ZUCCHINI FRITTATA WITH ROASTED TOMATOES AND GOAT CHEESE

Sometimes inspiration for a meal comes from unexpected sources. My friend Denise sent me a message with a photo of her dinner and four simple words: you must make this. She got it in a publication from her grocery store in England, showcasing their seasonal fresh ingredients. It joined zucchini with roast tomatoes and goat cheese, and looked great.  I ask you, what’s not to love? To make things even more interesting,  the zucchini receives the spiralizer treatment, although you could obviously do a coarse shred or a fine slicing. Don’t let the lack of a spiral cutter stop you. I used my Tarte Tatin pan, which sits patiently in the pantry waiting for the opportunity to shine. It is simply perfect for this type of recipe, so if you own one, open your horizons beyond the classic French dessert.

ZUCCHINI, ROASTED TOMATOES AND GOAT CHEESE FRITTATA
(adapted from Lakeland, UK)

12 cherry tomatoes
1 tbsp olive oil
15g butter
1 medium shallot, sliced
1 large zucchini, spiralized (use green or yellow, depending on availability)
5 eggs
2 tbsp heavy cream
1 tsp herbes de Provence
Salt & freshly ground black pepper
125g goat cheese, crumbled
kalamata olives, pitted and halved, to taste

Heat the oven to 400 F (200 C).  Place the cherry tomatoes on a small roasting tray and drizzle over the olive oil. Cook for 10 minutes and set aside.

Meanwhile, melt the butter in a round, non-stick 8-inch pan that can go in the oven,  brushing it over the entire base and up the sides to prevent the frittata from sticking. Cook the sliced shallot over a medium heat until softened. Add the spiralized courgette and cook for 2-3 minutes, until slightly softened.

Whisk the eggs in a Pyrex cup, add the herbs the Provence and season with salt and pepper. Add the eggs to the pan with the crumbled cheese, and top with the roasted tomatoes and black kalamata olives.

Cook over a low heat for 10-15 minutes, until the frittata is beginning to set, but the top is still a little runny. Finish off under a hot oven until the top of the frittata acquires a golden color. Leave in the pan for 1-2 minutes before turning out onto a plate and cutting into wedges.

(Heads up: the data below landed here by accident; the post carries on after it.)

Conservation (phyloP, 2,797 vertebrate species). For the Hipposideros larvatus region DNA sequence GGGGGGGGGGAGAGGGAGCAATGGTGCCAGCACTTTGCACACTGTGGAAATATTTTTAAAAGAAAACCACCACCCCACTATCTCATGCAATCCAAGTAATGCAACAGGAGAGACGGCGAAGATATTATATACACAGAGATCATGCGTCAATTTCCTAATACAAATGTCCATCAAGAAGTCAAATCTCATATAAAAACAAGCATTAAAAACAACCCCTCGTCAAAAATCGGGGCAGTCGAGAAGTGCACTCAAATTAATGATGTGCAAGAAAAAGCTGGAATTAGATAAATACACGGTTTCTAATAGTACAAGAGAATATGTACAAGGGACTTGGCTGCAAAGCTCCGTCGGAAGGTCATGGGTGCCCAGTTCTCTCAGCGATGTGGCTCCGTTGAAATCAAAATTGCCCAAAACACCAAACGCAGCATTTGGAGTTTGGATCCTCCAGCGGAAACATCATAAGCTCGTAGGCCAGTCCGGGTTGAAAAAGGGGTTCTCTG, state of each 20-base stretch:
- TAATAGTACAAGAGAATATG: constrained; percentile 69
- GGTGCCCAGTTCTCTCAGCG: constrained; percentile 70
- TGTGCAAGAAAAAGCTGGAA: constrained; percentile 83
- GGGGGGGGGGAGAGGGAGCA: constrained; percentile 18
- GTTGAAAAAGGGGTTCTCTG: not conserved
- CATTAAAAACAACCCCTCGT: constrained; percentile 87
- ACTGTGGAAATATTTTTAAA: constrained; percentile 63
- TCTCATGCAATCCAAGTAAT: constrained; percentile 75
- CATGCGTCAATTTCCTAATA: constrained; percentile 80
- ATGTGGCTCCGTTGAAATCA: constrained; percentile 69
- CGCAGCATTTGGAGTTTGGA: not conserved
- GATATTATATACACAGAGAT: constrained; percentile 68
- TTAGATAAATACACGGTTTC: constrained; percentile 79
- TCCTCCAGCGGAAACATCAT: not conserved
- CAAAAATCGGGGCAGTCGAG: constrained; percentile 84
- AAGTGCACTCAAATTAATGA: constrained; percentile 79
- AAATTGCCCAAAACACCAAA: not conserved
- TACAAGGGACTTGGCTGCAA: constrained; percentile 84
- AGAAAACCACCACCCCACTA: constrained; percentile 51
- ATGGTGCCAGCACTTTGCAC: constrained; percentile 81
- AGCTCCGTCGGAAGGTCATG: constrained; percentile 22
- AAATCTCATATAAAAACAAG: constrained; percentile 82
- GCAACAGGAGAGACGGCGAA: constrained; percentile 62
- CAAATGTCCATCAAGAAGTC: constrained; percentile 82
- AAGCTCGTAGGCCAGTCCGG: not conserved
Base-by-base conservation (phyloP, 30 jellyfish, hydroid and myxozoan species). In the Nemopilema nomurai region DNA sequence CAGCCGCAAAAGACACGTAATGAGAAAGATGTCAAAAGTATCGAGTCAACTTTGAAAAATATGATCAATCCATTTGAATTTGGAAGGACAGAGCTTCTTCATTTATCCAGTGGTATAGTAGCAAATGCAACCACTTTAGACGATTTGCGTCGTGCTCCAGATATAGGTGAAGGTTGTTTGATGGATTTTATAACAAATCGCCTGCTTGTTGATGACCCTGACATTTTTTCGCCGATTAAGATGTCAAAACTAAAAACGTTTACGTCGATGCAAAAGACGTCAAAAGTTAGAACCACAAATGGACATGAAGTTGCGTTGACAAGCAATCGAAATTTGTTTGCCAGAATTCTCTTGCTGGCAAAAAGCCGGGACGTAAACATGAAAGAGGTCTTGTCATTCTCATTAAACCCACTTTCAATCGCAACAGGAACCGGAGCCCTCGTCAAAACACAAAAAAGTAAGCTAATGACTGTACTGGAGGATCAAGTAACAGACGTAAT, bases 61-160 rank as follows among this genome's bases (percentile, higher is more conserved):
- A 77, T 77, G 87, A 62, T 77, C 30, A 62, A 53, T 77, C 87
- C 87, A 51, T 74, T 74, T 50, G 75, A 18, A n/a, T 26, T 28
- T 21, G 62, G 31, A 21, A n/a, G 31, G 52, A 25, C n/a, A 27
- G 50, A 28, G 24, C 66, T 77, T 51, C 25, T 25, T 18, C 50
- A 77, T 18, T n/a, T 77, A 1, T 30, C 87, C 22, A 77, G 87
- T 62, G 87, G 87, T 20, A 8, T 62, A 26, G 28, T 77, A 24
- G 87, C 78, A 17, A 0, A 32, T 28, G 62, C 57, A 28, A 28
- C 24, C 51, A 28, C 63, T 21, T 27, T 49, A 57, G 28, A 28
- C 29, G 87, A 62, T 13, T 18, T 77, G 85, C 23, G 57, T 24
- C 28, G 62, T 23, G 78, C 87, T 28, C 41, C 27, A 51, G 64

ENJOY!

to print the recipe, click here

Comments: This goes for our regular rotation, for sure! I think I slightly overcooked the bottom of the frittata this time, but it did not compromise the flavor at all. From the original, I had three modifications. Used herbes de Provence instead of rosemary (a texture thing for me), added a little heavy cream to the egg mixture, and included kalamata olives as topping.  Because, as you might have heard years ago, I am a kalamata-cheerleader. We had a couple of very tiny slices as leftovers, and they were still quite amazing after a brief heating in our small electric oven, just to kill the cold from the fridge.

A very simple and flavorful dish, that you can modify to suit your taste with different veggies, herbs, and maybe adding some coconut milk instead of heavy cream. Yes, that could work quite well…

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POTLUCK FRITTATA & LAVOISIER

frittata
In our department we have monthly (or quasi-monthly) potluck lunches to celebrate the birthdays of the past month.  For our last get-together I made an oven-baked frittata. The recipe is quite adaptable, just use it as a basic method.  Change the veggies, the spices, add herbs,  have fun with it!